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Bones Tumble Back Together at Beer Festival

If you catch the Brooklyn-based band Tumbling Bones it’s easy to forget that you’re listening to a trio of 20-somethings.

Their well-honed, raw sound weaves effortlessly through the high energy, boot-stomping rhythm of “Banks of Jordan” and “Five Points” to the gospel-tinged crooning of “Trouble Around My Soul,” the band’s take on a traditional African-American spiritual.

It’s a sound they’ll bring to the stage of the Door County Beer Festival June 16 as they headline a full day of music in Baileys Harbor. Local stalwarts Big Mouth warm up the stage at noon, followed by the esteemed Memphis guitar-pickers Eric Lewis and Tommy Burroughs.

The Bones lead singer Pete Winne said that it wasn’t hard for the three musicians to find each other as freshmen at New York’s Vassar College.

“Jake [Hoffman] and I were assigned as roommates our freshman year,” he said. “And not many students in New York were into traditional southern music, so it was somewhat easy to find Sam [McDougle].”

Influenced by classic country and bluegrass artists like Doc Watson, Bill Monroe and George Jones, the trio represents a generation drawn more easily to bluegrass than those before them. In Door County, musicians like Lewis and the music of American Folklore Theatre birthed a new appreciation for the genre once seen as backwoods music. Winne pointed to multiple reasons for the national surge in its popularity.

“A lot of people attribute it to Oh Brother Where Art Thou, which drummed up a lot of interest in American Roots Music,” Winne said, referring to the Coen Brothers’ movie from the year 2000 starring George Clooney. The film’s soundtrack of American roots music is one of the top 10 selling soundtracks in history.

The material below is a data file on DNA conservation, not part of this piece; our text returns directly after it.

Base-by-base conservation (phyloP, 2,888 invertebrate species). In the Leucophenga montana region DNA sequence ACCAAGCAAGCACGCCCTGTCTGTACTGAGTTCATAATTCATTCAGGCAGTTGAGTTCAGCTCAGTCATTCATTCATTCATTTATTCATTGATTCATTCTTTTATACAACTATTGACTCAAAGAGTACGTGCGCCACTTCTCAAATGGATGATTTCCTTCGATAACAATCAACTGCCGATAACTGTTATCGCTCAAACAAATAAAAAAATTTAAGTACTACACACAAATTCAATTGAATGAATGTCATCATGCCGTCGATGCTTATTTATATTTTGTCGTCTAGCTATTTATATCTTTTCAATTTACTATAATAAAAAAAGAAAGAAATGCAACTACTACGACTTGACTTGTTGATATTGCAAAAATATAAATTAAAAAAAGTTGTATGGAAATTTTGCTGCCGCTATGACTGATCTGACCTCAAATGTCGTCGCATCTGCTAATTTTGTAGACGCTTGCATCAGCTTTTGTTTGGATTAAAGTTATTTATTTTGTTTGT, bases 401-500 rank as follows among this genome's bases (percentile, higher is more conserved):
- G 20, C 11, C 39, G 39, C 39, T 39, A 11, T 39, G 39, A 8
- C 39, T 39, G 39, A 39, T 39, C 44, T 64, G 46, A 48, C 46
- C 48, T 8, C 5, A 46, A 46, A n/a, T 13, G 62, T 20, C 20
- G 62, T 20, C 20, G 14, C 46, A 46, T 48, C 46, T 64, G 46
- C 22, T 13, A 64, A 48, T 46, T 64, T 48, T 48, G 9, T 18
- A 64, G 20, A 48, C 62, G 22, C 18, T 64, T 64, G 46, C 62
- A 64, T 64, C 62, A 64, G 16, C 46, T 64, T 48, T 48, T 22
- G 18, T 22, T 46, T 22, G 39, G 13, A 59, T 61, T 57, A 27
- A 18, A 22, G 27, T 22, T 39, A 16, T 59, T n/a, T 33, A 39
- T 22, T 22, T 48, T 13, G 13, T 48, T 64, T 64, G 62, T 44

“But it may also be an echo of the boomer generation, which got into folk music in the 1960s,” Winne continued. “In the last 10 years their children have come of age and sort of tapped into their parents music. At the end of the day though, it’s just damn good music.”

At Vassar the bluegrass aficionados developed an instant chemistry that quickly grew into a band, the Powder Kegs, what they termed a “stringband-turned-indie-rock outfit.” They earned acclaim on NPR’s “A Prairie Home Companion” when they won the show’s “People in Their Twenties” talent competition in 2007.

Despite that success, the three went in different directions after graduating. Winne moved to Virginia to work for a bluegrass record label. McDougle pursued neuroscience research and writing, while Hoffman moved to Portland, Maine to work for a non-profit bringing music into prisons.

But in the winter of 2011 Winne came across some studio time. He had nobody to play with and naturally turned to his bandmates. They reunited and after a day of rehearsing recorded the EP “Risk Not Your Soul.” They liked the sound and thought the session was something they could build a band around again.

“It all just clicked,” Winne said.

This summer marks the first time that the three friends are focused solely on the band, with no college or jobs to work around. In June they’ll play two gigs in Chicago, hit the Door County Beer Festival, then head to Toledo, Ohio before heading to tour Ireland in July.

Give Tumbling Bones a listen for yourself at http://www.tumblingbones.bandcamp.com, where you can check out tracks from the EP “Schemes” released May 29. To see video of the band in action visit their Tumblr at http://www.tumblingbones.com.